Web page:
This past Memorial Day I watched several movies, one of which was Adam Wingard’s 2014 genre homage, The Guest. This movie succeeds for me because I completely had this movie pegged wrong. And I loved that fact. I was expecting at least an interesting twist on the serial killer thriller genre staple, and to an extent that’s exactly what I got; however, there is a level of “cuckoo banana bonkers” that I found in this movie that made me all warm inside.
The story is about a family who is still mourning the loss of their oldest son, who died in Iraq while serving his country. They are visited by a stranger, a stranger who we see hauling ass with a 20-30 lb. ruck on his back mere minutes before, and he seems to have hardly broken a sweat. Already this dude freaks me out – if he ain’t pantin’ for breath and pouring sweat, I’m suspicious. But, those are my hang ups and have nothing to do with the narrative’s weaknesses.
The aforementioned near perfect specimen of athleticism is David, a former comrade in arms of the family’s fallen son, Caleb. This guy, David, has an icy stare but oozes charm with a “yes ma’am, no ma’am, golly gee” kinda way, and he just about melts the heart of the mourning mom, Mrs. Peterson. Oh, before I forget, this flick has a great cast of character actors, many of whom you might be like, “Oh, hey, where do I know them from?” or “Oh sweet! S/He is in this!”
The titular character, The Guest, a.k.a David, is played by Downton Abbey alum Dan Stevens. I’d only known him from the Abbey, and completely forgot about that role when I watched this movie. He completely owns this movie. Like, from the moment we see him running down a semi-rural road, this dude is in charge. And the parents are played by two fantastic actors, both of whom are primarily known as character actors, which is a shame because they can both act circles around many. The father, Mr. Peterson, is played by Leland Orser, and his wife is played by Sheila Kelly. I could watch these two just play off of each other, passive aggressively working through their grief, but the movie only gave us so much of that, which is a shame. You may recognize Orser as Liam Neeson’s SpecOps comrade in arms in the Taken trilogy, and you may recognize Kelly as one of the ensemble in Cameron Crowe’s Gen X romcom, Singles.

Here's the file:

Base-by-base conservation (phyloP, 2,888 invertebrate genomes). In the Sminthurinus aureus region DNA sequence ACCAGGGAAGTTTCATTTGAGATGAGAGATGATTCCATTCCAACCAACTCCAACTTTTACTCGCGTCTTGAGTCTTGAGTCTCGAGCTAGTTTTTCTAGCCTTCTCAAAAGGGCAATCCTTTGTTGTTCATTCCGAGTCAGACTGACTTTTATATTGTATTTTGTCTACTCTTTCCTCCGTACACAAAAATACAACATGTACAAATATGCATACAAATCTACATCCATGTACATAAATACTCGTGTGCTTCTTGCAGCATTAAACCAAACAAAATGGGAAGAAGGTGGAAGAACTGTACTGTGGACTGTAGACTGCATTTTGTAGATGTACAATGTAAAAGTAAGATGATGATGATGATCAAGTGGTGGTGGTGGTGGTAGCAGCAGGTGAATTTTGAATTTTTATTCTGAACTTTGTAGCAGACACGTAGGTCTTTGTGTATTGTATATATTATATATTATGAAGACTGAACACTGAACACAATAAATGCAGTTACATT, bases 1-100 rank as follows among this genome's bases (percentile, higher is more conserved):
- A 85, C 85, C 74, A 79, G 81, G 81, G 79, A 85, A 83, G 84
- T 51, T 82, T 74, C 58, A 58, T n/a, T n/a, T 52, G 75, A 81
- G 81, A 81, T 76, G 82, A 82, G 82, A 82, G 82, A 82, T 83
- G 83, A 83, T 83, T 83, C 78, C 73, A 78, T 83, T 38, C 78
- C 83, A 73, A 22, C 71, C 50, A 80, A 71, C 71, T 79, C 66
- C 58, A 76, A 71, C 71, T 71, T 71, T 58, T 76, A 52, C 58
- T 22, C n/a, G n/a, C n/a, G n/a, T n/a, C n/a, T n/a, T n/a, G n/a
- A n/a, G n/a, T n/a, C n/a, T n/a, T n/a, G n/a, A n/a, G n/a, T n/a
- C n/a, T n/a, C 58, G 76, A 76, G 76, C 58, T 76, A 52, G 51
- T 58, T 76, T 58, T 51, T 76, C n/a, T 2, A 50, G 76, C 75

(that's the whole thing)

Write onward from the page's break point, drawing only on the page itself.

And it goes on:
While the two younger children are also featured in the narrative, and they both do pretty good jobs carrying their weight throughout the movie, I just wasn’t as invested in them. The daughter, Anna, is played by Maika Monroe, and the younger brother, Luke, is played by Brendan Meyer. Both do such a great job with their assigned roles, both in the movie and in the genre. They are the smarter-than-the-narrative audience surrogate. Each thinks that they know better than the other, seeing through plot conventions, but ultimately are proven wrong. I won’t spoil how they’re proven wrong, one more so than the other, but they both pay the price.
This is a nice homage to some of the “drifter killer” movies from the 80s. There are some genre director flourishes here and there, nothing too obvious, but nothing too esoteric. A lot of the atmosphere is created by the rural setting and lighting of scenes. I don’t know why, but I guess having lived through the 80s and 90s, knowing those lighting cues, and having watched my fair share of these types of thrillers, I’m sort of tipped off to seeing and expecting that vibe. The closest vibe for the tone that I can peg for this movie is that it seems like an extended episode of the old HBO anthology series The Hitchhiker. That show was prime 80s sleaze and genre goodness, complete with T&A and gore. And this movie has plenty of tension throughout, some kind of humorous tension, and other times just like, “holy shit, someone’s gonna get their face shot off” kind of tension. It’s good stuff.